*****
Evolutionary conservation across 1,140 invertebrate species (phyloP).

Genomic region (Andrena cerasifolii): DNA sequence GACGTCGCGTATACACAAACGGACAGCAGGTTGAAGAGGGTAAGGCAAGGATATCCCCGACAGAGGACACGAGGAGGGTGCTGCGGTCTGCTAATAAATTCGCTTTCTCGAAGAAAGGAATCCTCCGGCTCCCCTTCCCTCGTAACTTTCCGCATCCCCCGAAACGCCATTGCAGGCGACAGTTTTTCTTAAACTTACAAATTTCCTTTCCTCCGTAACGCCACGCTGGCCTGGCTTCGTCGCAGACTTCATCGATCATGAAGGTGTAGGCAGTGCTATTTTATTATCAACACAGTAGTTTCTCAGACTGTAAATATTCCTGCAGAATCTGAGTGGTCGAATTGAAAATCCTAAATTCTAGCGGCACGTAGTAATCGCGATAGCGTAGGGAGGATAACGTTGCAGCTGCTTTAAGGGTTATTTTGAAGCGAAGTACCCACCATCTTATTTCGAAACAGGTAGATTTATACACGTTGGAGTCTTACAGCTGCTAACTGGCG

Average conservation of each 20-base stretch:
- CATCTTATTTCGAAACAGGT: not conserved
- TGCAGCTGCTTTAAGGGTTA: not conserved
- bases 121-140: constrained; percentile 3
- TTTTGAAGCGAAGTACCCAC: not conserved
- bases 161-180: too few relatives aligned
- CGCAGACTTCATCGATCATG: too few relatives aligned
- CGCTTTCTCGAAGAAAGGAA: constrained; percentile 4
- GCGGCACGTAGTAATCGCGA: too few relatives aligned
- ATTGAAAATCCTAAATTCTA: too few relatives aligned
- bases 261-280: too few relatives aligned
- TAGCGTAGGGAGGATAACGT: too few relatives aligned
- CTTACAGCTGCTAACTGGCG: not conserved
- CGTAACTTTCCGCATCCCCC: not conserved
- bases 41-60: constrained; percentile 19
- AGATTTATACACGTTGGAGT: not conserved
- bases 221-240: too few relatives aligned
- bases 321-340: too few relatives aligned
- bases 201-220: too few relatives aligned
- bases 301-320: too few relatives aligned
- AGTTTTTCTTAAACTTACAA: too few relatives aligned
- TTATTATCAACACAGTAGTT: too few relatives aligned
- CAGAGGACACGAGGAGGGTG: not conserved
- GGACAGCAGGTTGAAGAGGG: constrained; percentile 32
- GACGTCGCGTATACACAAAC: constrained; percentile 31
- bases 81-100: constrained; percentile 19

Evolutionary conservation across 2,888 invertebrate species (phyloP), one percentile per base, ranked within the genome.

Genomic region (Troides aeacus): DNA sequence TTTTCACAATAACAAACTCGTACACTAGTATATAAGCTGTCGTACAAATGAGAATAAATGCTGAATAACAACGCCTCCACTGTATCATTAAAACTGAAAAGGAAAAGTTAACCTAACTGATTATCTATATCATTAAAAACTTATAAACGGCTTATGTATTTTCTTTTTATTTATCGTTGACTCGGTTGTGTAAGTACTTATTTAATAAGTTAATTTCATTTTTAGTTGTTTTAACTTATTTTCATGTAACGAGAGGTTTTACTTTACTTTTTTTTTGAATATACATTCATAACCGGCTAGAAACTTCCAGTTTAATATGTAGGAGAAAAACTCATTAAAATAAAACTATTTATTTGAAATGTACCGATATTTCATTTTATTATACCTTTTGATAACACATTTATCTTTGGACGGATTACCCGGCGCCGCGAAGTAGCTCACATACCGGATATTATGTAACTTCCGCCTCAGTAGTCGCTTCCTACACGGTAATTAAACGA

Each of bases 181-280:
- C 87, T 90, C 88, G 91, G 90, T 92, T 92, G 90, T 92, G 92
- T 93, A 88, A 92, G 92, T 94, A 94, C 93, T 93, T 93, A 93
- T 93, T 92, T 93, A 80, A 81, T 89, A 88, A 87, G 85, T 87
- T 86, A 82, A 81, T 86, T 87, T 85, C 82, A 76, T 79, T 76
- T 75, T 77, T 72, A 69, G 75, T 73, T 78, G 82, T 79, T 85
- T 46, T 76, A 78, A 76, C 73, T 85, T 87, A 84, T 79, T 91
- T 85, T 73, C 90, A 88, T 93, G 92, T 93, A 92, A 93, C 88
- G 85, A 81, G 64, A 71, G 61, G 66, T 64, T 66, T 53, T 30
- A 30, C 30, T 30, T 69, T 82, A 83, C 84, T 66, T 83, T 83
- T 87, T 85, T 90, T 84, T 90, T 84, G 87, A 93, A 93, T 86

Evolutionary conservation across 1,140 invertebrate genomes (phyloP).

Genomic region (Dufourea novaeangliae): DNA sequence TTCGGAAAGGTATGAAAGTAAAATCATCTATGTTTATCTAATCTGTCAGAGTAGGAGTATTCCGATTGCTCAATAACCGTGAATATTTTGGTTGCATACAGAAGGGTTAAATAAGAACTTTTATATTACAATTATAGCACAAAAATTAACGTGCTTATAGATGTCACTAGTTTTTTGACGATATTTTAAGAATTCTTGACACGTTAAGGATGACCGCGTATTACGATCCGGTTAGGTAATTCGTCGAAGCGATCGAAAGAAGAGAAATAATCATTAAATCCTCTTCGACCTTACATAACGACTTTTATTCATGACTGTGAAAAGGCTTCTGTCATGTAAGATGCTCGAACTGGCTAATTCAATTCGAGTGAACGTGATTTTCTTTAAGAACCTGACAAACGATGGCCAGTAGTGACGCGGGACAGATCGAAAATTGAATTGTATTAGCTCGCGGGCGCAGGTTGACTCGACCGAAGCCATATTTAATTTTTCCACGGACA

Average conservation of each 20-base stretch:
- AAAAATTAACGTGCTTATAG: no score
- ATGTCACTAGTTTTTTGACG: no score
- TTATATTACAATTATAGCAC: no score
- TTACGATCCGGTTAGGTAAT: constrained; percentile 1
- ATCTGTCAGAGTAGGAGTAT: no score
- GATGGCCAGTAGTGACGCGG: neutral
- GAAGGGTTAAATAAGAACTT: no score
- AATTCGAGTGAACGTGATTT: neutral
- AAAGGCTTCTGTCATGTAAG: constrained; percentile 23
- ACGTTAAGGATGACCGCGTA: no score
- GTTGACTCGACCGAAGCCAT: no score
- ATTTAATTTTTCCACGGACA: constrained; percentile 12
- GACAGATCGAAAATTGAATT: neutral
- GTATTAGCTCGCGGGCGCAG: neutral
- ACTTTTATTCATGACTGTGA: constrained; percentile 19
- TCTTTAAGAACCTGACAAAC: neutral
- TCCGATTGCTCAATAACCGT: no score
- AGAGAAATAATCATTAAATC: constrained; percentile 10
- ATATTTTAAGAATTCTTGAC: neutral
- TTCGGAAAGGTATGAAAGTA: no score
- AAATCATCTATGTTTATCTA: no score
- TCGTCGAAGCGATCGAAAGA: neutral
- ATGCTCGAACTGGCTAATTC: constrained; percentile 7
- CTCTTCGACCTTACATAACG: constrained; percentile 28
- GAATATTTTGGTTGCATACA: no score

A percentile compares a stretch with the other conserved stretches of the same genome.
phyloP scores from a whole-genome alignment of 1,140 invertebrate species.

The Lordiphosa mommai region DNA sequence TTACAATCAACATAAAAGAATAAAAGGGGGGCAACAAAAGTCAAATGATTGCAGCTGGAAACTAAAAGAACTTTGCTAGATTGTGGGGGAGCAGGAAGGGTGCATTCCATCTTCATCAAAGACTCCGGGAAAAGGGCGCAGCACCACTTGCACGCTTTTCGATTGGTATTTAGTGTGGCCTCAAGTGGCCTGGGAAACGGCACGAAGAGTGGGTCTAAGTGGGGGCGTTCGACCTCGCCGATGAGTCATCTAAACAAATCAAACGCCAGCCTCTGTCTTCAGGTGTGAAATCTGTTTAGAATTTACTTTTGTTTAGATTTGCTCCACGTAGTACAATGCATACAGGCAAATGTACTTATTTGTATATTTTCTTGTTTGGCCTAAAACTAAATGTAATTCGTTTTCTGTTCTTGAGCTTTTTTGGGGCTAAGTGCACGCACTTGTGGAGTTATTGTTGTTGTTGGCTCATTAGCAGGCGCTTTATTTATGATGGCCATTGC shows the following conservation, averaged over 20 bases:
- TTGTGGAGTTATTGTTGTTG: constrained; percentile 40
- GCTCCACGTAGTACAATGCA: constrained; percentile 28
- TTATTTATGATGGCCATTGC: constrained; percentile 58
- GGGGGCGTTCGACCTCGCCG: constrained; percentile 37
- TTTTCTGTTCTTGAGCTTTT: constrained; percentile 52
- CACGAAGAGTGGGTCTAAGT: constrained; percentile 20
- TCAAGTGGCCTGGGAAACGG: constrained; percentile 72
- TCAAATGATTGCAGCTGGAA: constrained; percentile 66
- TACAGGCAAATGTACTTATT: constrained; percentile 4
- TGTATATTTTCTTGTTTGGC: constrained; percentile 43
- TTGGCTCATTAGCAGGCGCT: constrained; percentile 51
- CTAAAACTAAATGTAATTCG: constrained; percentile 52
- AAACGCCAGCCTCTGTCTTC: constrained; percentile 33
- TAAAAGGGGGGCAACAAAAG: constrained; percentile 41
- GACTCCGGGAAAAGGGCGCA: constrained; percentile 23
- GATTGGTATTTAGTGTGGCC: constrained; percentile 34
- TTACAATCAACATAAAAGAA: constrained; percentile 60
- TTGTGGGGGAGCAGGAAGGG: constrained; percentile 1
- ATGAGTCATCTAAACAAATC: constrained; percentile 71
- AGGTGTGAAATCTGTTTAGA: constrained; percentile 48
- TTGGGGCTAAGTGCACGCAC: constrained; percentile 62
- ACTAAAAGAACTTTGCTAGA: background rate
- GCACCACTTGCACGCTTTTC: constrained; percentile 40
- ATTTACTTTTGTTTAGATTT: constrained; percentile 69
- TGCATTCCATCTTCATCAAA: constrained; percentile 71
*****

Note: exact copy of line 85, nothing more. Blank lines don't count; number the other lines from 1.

- AAACGCCAGCCTCTGTCTTC: constrained; percentile 33